tisdagen den 10 april 2001 23:01 Eliezer S. Yudkowsky wrote:
> Yes, I'm sure. But nonetheless, the modern cultural era is almost as
> skewed towards approving of the mediocre as earlier eras were skewed
> towards the hero theory of history.
Is it? I think we can both find plenty of examples of celebrations of
mediocrity and genius, but which view is dominant? While there are strong
ideological currents ignoring individuals in history, our culture still
retains its obsession with the genius. I would say that public disapproval of
the genius mostly comes from dissaproval of the imagined instability and
amorality of the genius, but there is no public support for the mediocre just
because they are mediocre, only in conjunction with other "good" traits like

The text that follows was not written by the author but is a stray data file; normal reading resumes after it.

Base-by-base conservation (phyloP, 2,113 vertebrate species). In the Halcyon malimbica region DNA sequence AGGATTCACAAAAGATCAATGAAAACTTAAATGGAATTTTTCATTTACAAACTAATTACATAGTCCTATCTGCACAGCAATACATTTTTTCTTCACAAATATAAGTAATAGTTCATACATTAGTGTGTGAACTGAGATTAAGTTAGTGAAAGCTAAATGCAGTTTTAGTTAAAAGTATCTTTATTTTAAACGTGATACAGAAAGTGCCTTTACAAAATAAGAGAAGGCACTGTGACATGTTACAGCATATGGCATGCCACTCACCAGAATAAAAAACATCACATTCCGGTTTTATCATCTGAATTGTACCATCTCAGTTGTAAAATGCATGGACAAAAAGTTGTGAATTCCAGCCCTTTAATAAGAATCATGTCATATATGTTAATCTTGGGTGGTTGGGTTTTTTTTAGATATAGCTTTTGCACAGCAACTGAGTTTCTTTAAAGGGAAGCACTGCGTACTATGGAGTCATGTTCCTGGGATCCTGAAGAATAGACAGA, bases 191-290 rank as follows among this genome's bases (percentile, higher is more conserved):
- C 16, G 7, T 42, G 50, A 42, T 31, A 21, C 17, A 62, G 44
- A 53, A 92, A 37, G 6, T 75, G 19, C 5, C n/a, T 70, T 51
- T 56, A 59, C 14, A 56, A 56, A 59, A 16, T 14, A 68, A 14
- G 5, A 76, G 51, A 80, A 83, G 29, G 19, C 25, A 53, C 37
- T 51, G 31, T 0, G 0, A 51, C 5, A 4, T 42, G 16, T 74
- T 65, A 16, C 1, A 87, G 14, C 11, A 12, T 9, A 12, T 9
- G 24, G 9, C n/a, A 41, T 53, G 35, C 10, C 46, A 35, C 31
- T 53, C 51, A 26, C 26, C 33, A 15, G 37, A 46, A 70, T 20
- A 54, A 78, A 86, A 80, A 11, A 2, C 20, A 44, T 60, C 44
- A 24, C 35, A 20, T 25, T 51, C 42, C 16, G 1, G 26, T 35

being an underdog or having a firm ethical foundation.
> Einstein may not have made as large a
> contribution to physics as all the unsung Salieris who followed afterward
> and filled in the blanks, but he sure made a larger contribution than any
> individual Salieri.
Well, Einstein was certainly productive, but I wonder if he is really typical
of the Mozarts. If we start looking at published papers, then the difference
is usually smaller and partially caused by the Mozarts co-authoring with the
Salieris a lot.
> In earlier eras it may have made emotional sense for people to try and be
> happy with their native ability levels, but not this close to a
> Singularity. Time to de-repress.
I agree. But as you know, my view is that we will not likely reach the
Singularity through a lone genius working in a cellar - rather through the
interwoven processes of a whole society moving for a variety of reasons
Singularity-ward: led by the Mozarts, but powered by the uncountable
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